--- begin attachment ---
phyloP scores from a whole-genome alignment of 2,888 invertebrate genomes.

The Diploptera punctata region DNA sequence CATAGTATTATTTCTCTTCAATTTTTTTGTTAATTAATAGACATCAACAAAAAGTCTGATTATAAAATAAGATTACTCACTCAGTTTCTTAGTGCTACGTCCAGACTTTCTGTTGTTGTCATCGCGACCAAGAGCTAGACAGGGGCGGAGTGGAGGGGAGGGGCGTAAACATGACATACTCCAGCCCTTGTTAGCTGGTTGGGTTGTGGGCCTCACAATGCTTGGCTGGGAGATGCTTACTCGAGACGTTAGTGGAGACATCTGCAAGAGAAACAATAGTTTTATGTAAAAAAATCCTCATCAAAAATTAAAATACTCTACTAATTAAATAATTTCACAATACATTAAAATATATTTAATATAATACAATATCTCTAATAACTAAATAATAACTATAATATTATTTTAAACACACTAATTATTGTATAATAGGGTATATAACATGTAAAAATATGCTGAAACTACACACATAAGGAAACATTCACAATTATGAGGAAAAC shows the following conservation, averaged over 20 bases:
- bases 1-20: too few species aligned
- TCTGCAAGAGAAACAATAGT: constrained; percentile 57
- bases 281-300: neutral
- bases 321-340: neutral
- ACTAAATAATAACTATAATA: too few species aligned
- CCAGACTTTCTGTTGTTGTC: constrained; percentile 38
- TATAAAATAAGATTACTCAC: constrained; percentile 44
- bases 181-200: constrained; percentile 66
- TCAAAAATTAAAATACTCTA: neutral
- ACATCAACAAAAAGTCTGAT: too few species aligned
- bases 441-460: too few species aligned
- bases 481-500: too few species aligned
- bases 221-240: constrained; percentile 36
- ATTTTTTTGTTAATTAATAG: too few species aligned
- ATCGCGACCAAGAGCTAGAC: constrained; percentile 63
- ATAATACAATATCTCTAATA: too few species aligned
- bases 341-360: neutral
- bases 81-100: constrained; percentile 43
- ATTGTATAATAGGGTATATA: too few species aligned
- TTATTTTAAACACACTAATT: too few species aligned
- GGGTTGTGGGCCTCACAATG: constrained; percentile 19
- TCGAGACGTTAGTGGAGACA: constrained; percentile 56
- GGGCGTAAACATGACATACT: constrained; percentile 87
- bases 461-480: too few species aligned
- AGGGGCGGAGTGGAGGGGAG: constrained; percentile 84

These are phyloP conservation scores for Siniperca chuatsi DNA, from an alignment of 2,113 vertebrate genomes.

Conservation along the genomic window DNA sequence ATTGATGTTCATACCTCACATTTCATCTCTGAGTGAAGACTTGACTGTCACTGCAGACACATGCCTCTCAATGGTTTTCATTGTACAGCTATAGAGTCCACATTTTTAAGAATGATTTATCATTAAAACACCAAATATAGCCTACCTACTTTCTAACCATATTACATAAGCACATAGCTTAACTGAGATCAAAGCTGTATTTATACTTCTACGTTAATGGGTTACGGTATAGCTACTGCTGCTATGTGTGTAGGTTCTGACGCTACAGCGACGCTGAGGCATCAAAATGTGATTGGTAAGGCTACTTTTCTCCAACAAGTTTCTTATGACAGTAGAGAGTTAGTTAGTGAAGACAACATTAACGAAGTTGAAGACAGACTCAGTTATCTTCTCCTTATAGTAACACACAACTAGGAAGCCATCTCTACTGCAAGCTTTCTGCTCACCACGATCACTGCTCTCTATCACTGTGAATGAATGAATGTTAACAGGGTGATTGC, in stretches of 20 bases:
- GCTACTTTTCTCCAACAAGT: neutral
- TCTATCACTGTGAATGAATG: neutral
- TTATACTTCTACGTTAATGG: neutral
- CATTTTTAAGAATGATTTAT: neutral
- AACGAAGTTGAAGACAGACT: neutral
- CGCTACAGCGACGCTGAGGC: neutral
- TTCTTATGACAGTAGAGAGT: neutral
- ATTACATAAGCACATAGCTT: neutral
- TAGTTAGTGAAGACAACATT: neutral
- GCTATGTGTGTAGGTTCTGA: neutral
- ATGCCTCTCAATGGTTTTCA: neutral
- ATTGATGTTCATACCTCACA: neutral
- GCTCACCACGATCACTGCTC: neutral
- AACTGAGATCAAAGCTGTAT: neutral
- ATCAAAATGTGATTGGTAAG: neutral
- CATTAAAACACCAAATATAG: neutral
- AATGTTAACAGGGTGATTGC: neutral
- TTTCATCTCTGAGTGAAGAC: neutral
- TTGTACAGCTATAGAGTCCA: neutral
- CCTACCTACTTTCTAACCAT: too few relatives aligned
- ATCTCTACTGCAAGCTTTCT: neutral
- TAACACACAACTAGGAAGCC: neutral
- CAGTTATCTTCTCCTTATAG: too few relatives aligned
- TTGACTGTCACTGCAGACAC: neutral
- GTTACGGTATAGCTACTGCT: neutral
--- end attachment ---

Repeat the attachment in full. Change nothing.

phyloP scores from a whole-genome alignment of 2,888 invertebrate genomes.

The Diploptera punctata region DNA sequence CATAGTATTATTTCTCTTCAATTTTTTTGTTAATTAATAGACATCAACAAAAAGTCTGATTATAAAATAAGATTACTCACTCAGTTTCTTAGTGCTACGTCCAGACTTTCTGTTGTTGTCATCGCGACCAAGAGCTAGACAGGGGCGGAGTGGAGGGGAGGGGCGTAAACATGACATACTCCAGCCCTTGTTAGCTGGTTGGGTTGTGGGCCTCACAATGCTTGGCTGGGAGATGCTTACTCGAGACGTTAGTGGAGACATCTGCAAGAGAAACAATAGTTTTATGTAAAAAAATCCTCATCAAAAATTAAAATACTCTACTAATTAAATAATTTCACAATACATTAAAATATATTTAATATAATACAATATCTCTAATAACTAAATAATAACTATAATATTATTTTAAACACACTAATTATTGTATAATAGGGTATATAACATGTAAAAATATGCTGAAACTACACACATAAGGAAACATTCACAATTATGAGGAAAAC shows the following conservation, averaged over 20 bases:
- bases 1-20: too few species aligned
- TCTGCAAGAGAAACAATAGT: constrained; percentile 57
- bases 281-300: neutral
- bases 321-340: neutral
- ACTAAATAATAACTATAATA: too few species aligned
- CCAGACTTTCTGTTGTTGTC: constrained; percentile 38
- TATAAAATAAGATTACTCAC: constrained; percentile 44
- bases 181-200: constrained; percentile 66
- TCAAAAATTAAAATACTCTA: neutral
- ACATCAACAAAAAGTCTGAT: too few species aligned
- bases 441-460: too few species aligned
- bases 481-500: too few species aligned
- bases 221-240: constrained; percentile 36
- ATTTTTTTGTTAATTAATAG: too few species aligned
- ATCGCGACCAAGAGCTAGAC: constrained; percentile 63
- ATAATACAATATCTCTAATA: too few species aligned
- bases 341-360: neutral
- bases 81-100: constrained; percentile 43
- ATTGTATAATAGGGTATATA: too few species aligned
- TTATTTTAAACACACTAATT: too few species aligned
- GGGTTGTGGGCCTCACAATG: constrained; percentile 19
- TCGAGACGTTAGTGGAGACA: constrained; percentile 56
- GGGCGTAAACATGACATACT: constrained; percentile 87
- bases 461-480: too few species aligned
- AGGGGCGGAGTGGAGGGGAG: constrained; percentile 84

These are phyloP conservation scores for Siniperca chuatsi DNA, from an alignment of 2,113 vertebrate genomes.

Conservation along the genomic window DNA sequence ATTGATGTTCATACCTCACATTTCATCTCTGAGTGAAGACTTGACTGTCACTGCAGACACATGCCTCTCAATGGTTTTCATTGTACAGCTATAGAGTCCACATTTTTAAGAATGATTTATCATTAAAACACCAAATATAGCCTACCTACTTTCTAACCATATTACATAAGCACATAGCTTAACTGAGATCAAAGCTGTATTTATACTTCTACGTTAATGGGTTACGGTATAGCTACTGCTGCTATGTGTGTAGGTTCTGACGCTACAGCGACGCTGAGGCATCAAAATGTGATTGGTAAGGCTACTTTTCTCCAACAAGTTTCTTATGACAGTAGAGAGTTAGTTAGTGAAGACAACATTAACGAAGTTGAAGACAGACTCAGTTATCTTCTCCTTATAGTAACACACAACTAGGAAGCCATCTCTACTGCAAGCTTTCTGCTCACCACGATCACTGCTCTCTATCACTGTGAATGAATGAATGTTAACAGGGTGATTGC, in stretches of 20 bases:
- GCTACTTTTCTCCAACAAGT: neutral
- TCTATCACTGTGAATGAATG: neutral
- TTATACTTCTACGTTAATGG: neutral
- CATTTTTAAGAATGATTTAT: neutral
- AACGAAGTTGAAGACAGACT: neutral
- CGCTACAGCGACGCTGAGGC: neutral
- TTCTTATGACAGTAGAGAGT: neutral
- ATTACATAAGCACATAGCTT: neutral
- TAGTTAGTGAAGACAACATT: neutral
- GCTATGTGTGTAGGTTCTGA: neutral
- ATGCCTCTCAATGGTTTTCA: neutral
- ATTGATGTTCATACCTCACA: neutral
- GCTCACCACGATCACTGCTC: neutral
- AACTGAGATCAAAGCTGTAT: neutral
- ATCAAAATGTGATTGGTAAG: neutral
- CATTAAAACACCAAATATAG: neutral
- AATGTTAACAGGGTGATTGC: neutral
- TTTCATCTCTGAGTGAAGAC: neutral
- TTGTACAGCTATAGAGTCCA: neutral
- CCTACCTACTTTCTAACCAT: too few relatives aligned
- ATCTCTACTGCAAGCTTTCT: neutral
- TAACACACAACTAGGAAGCC: neutral
- CAGTTATCTTCTCCTTATAG: too few relatives aligned
- TTGACTGTCACTGCAGACAC: neutral
- GTTACGGTATAGCTACTGCT: neutral